Project description:BACKGROUND:Environmental factors contributing to diabetic kidney disease are incompletely understood. We investigated whether blood cadmium and lead concentrations were associated with the prevalence of diabetic kidney disease, and to what extent lifestyle-related exposures (diet and smoking) contribute to blood cadmium and lead concentrations. MATERIAL AND METHODS:In a cross-sectional analysis in 231 patients with type 2 diabetes included in the DIAbetes and LifEstyle Cohort Twente (DIALECT-1), blood cadmium and lead concentrations were determined using inductively coupled plasma mass spectrometry. The associations between diet (derived from food frequency questionnaire), smoking and cadmium and lead were determined using multivariate linear regression. The associations between cadmium and lead and diabetic kidney disease (albumin excretion >30 mg/24 h and/or creatinine clearance <60 mL/min/1.73 m2) were determined using multivariate logistic regression. RESULTS:Median blood concentrations were 2.94 nmol/L (interquartile range (IQR): 1.78-4.98 nmol/L) for cadmium and 0.07 µmol/L (IQR: 0.04-0.09 µmol/L) for lead, i.e., below acute toxicity values. Every doubling of lead concentration was associated with a 1.75 (95% confidence interval (CI): 1.11-2.74) times higher risk for albuminuria. In addition, both cadmium (odds ratio (OR) 1.50 95% CI: 1.02-2.21) and lead (OR 1.83 95% CI: 1.07-3.15) were associated with an increased risk for reduced creatinine clearance. Both passive smoking and active smoking were positively associated with cadmium concentration. Alcohol intake was positively associated with lead concentration. No positive associations were found between dietary intake and cadmium or lead. CONCLUSIONS:The association between cadmium and lead and the prevalence of diabetic kidney disease suggests cadmium and lead might contribute to the development of diabetic kidney disease. Exposure to cadmium and lead could be a so far underappreciated nephrotoxic mechanism of smoking and alcohol consumption.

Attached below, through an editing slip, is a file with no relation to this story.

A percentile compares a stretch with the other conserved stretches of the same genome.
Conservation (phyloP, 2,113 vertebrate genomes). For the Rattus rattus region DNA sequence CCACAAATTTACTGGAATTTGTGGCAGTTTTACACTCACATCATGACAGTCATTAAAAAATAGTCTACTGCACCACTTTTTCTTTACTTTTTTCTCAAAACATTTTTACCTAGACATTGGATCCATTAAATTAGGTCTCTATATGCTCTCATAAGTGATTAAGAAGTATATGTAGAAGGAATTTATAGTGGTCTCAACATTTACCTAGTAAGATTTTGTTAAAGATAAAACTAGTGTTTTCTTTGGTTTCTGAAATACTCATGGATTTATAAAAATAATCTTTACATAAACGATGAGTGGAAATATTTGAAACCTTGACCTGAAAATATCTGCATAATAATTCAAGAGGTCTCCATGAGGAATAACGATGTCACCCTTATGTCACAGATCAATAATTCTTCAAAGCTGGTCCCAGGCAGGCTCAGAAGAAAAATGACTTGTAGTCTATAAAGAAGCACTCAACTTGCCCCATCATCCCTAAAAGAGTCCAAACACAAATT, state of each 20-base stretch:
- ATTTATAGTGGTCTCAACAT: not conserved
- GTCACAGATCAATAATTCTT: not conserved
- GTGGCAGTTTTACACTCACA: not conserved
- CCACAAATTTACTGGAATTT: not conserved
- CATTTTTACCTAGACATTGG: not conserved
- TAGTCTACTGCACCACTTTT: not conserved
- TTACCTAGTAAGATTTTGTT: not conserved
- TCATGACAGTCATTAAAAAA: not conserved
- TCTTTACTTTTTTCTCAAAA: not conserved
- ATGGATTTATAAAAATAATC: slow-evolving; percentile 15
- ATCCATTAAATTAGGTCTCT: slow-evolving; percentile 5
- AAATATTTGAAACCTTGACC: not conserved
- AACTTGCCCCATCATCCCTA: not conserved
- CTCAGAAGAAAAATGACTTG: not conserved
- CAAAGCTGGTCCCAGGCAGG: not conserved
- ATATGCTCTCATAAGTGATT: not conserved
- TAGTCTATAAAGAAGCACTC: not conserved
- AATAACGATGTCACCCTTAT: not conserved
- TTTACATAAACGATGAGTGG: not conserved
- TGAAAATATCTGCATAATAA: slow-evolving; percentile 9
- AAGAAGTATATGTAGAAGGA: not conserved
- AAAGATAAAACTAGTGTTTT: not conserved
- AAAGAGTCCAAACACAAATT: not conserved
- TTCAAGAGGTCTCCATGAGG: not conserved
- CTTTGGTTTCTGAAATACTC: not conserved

Project description:Exposure to heavy metals from environmental and industrial sources remains a concern of serious public health risk. This study was conducted to analysis the relationship between heavy metal concentrations and bone density.This study used data from a nation-based sample of Koreans (n=2,429) from 2008 to 2011 Korea National Health and Nutrition Examination Survey. We were obtained heavy metals (lead, mercury and cadmium), socioeconomic and demographic factors and bone mineral density (BMD) measured by T-score.Menopausal women, current smoker or the frequent alcohol drinking, low educational level and low family income were greater in the osteopenia or osteoporosis groups than normal group, and were associated with an increased blood heavy metal concentration levels. The highest quartile group in blood lead had a 1.47 times (95% confidence interval [CI] 1.16-1.87) risk of osteopenia or osteoporosis. In case of blood cadmium, the risk for osteopenia or osteoporosis increased 2.1 times (95% CI 1.64-2.68).We observed a significant association between blood heavy metals (lead and cadmium) levels and low BMD. Our findings suggest that heavy metal exposure may be a risk factor for osteoporosis.